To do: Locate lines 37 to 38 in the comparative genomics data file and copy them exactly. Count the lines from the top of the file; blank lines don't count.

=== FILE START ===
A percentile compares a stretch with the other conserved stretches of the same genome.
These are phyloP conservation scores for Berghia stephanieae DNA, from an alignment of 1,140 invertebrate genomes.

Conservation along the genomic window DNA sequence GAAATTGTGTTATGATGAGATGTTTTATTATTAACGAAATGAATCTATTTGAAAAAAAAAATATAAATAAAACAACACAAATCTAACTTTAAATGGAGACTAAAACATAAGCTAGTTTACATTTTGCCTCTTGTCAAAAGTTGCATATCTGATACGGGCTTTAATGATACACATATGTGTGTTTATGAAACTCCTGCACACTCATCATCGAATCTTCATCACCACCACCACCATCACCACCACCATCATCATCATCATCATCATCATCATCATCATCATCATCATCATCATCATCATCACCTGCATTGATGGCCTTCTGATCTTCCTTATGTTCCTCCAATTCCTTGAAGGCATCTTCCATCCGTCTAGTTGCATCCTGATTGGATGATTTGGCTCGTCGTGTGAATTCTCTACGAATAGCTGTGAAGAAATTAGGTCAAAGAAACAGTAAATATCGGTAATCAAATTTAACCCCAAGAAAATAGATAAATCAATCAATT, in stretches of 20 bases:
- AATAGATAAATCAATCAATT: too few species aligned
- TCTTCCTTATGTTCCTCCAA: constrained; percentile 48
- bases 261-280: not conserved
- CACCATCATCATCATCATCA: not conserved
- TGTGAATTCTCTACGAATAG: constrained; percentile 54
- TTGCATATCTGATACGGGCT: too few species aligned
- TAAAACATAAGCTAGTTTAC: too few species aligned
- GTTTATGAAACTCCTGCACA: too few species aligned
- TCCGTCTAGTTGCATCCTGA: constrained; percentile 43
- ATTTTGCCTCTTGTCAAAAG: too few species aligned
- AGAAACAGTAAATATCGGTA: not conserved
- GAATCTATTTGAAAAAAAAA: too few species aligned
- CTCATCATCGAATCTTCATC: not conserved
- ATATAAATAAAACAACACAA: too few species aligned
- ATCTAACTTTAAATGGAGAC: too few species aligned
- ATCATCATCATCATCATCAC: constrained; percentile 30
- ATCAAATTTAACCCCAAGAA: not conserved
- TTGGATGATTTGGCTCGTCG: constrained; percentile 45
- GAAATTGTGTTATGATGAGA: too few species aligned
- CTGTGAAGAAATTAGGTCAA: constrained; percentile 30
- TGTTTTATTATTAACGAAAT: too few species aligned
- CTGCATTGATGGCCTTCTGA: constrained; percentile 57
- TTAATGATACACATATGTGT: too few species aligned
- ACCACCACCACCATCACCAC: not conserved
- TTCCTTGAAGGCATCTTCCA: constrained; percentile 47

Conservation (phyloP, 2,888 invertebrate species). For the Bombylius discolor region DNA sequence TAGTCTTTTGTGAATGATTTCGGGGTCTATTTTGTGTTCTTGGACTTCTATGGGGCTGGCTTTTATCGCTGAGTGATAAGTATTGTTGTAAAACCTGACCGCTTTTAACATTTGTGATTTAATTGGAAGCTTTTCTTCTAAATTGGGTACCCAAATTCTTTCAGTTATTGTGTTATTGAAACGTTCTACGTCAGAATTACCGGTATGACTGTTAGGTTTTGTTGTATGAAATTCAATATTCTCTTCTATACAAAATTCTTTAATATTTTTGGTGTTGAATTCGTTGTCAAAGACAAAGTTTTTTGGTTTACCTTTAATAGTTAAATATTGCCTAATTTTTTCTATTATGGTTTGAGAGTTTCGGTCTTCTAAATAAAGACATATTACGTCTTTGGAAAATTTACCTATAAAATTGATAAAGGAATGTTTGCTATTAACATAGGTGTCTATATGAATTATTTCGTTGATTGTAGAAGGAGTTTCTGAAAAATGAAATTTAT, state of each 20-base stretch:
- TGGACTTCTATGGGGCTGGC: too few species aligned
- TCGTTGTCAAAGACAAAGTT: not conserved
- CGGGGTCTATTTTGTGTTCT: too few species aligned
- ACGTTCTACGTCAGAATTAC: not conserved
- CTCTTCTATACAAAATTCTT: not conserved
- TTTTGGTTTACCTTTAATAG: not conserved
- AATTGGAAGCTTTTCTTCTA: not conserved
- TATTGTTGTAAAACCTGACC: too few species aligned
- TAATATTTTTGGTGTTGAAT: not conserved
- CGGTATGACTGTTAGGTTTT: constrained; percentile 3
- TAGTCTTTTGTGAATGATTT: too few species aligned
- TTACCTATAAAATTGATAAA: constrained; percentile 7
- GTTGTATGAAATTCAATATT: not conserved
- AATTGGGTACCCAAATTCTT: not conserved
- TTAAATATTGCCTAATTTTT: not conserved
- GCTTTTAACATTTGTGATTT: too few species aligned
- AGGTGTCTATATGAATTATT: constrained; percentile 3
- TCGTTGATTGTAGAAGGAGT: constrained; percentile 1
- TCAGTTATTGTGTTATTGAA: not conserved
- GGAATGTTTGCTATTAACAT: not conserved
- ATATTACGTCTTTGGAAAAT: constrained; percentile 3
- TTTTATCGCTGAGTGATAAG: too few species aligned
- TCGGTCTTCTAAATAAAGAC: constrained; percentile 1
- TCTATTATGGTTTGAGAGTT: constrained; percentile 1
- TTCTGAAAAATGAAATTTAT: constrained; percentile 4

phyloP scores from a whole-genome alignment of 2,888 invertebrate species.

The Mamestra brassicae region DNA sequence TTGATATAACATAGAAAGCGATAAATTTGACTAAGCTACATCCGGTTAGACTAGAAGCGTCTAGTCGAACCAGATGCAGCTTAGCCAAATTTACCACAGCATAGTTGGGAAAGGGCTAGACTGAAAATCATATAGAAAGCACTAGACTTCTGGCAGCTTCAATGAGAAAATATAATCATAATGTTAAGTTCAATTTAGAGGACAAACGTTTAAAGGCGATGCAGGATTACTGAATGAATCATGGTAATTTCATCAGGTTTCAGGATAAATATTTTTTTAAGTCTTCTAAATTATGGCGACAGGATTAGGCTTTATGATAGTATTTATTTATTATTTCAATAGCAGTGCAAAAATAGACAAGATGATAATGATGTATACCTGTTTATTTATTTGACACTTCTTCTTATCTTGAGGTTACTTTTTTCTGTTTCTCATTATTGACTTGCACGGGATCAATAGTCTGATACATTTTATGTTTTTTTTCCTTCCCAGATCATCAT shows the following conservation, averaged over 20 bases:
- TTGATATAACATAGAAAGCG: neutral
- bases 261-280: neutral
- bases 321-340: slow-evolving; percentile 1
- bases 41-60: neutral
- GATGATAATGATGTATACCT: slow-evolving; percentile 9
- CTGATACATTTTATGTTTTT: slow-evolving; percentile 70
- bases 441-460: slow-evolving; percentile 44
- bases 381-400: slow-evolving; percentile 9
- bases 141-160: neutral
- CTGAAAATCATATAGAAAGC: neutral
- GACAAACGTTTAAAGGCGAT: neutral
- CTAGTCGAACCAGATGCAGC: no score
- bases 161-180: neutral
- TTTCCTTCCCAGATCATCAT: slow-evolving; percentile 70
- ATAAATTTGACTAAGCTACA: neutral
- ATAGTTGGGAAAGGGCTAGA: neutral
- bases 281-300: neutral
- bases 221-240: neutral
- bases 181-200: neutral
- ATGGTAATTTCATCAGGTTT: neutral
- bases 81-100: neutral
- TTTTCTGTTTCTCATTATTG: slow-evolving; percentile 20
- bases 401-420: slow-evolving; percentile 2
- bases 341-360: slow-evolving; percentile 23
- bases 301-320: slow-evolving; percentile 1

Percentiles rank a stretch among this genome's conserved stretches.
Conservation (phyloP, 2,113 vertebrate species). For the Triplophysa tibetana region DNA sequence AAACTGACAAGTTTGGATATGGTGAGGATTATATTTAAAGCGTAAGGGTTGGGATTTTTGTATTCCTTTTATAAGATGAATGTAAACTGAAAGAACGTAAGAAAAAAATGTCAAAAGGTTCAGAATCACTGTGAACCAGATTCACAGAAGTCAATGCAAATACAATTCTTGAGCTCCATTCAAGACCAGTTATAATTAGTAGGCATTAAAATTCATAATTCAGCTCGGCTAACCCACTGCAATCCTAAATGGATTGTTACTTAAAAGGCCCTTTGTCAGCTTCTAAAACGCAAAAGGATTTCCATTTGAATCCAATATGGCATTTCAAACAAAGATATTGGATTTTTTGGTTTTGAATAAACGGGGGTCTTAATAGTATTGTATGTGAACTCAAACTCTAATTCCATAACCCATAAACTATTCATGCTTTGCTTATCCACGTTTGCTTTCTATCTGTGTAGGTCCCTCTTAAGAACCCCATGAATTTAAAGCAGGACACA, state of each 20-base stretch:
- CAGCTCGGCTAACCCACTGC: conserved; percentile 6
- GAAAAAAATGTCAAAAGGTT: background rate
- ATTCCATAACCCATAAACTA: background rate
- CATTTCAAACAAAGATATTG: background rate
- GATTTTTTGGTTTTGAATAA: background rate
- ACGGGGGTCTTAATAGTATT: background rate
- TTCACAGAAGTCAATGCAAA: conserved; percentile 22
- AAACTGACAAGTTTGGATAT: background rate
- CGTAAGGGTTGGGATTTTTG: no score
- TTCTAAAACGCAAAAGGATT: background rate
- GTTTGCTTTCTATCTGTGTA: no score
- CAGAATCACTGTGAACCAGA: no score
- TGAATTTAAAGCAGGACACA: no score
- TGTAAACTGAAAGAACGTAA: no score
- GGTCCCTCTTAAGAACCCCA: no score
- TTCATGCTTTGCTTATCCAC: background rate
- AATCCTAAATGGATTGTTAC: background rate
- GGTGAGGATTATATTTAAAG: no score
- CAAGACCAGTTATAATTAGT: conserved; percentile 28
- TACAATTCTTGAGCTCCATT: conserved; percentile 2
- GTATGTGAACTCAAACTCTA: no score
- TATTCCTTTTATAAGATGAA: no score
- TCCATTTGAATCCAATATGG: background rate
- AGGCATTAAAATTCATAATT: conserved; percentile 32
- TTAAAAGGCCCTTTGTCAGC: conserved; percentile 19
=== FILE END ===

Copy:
- TATTGTTGTAAAACCTGACC: too few species aligned
- TAATATTTTTGGTGTTGAAT: not conserved